Nailgun accident. And, this patient had the best excuse for not getting a visual acuity with an eye injury: the nail literally had his lid ‘nailed shut’. Off to the OR.

owee AP owee lat

CT views below the break.

Here’s the CT views:

nail in brainnail transits eye

also posted at Lingual Nerve


  1. A muscle lamp or small bright penlight can be placed very near the closed lid to ask whether the patient has any sensation of light from the injured eye (i.e., penlight on or penlight off). Also, even with a non-responsive patient, a consensual pupillary reflex can be seen in the uninjured eye with a light source placed near the skin of the closed eyelid, provided there is not too much edema. This reflex can be graded in comparison to the degree of constriction seen in the open eye when the light is placed directly in front of the uninjured eye.

  2. GruntDoc says:

    Both good tips. Thanks!

  3. How did this accident happen? Was the victim looking down the ‘barrel’ of the nail gun to see if it was clear?

    It reminds me of the classic handgun accident where the victim looks down the barrel to see if it’s empty. Those victims usually don’t get to go to OR.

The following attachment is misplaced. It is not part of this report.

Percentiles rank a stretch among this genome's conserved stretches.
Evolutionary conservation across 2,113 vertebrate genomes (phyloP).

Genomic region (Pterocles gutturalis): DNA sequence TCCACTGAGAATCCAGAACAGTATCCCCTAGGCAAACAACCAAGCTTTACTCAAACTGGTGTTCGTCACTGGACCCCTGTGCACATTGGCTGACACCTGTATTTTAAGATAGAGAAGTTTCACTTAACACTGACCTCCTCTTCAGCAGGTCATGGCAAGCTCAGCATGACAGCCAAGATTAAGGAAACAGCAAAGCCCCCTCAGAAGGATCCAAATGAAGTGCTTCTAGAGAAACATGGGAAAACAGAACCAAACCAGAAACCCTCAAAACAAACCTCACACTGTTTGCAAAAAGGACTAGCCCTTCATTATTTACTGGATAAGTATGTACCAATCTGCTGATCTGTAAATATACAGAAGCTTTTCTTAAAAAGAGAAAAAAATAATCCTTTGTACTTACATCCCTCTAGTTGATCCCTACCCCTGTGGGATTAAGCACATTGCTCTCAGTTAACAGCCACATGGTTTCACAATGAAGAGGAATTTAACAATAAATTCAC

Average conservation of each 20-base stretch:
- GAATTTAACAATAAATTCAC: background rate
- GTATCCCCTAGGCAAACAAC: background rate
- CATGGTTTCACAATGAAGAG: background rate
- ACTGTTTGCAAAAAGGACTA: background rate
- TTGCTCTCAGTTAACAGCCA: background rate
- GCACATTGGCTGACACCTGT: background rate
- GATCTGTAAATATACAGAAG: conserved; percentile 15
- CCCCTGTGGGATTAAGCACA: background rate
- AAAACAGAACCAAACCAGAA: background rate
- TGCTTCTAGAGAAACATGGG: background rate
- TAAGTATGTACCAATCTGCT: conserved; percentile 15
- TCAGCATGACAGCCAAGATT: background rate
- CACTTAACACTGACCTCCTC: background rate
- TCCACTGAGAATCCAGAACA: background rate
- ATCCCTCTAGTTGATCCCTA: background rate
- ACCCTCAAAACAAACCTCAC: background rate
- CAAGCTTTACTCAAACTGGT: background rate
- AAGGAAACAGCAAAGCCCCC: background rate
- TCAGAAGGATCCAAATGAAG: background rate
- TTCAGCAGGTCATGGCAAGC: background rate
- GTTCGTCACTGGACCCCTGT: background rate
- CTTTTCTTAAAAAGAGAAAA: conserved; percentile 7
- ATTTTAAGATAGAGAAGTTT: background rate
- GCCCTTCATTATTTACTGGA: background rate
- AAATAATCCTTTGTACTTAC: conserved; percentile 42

4. Not another!

    Can’t they design a nail gun that only allows actuation when the head of device is in contact with a surface?

    Presumably, that might have prevented this injury – unless of course the man in question was pushing it into his eyeball.

    Have you got a claw-ended hammer in the OR?

  5. Tony,
    there are at least two safeties. One is the trigger, the other is a ‘shoe’ that must be depressed to enable firing.

    My understanding is that there was a trip and fall involved.

  6. A few other CT/X-ray images of nail gun to head:



    “A Man from Cali survives after 6 nails get shot into his head…
    Scroll down for pictures”

  7. GruntDoc says:
  8. You got me!

    I just haven’t had the time to dig through your archives the way I’d like to.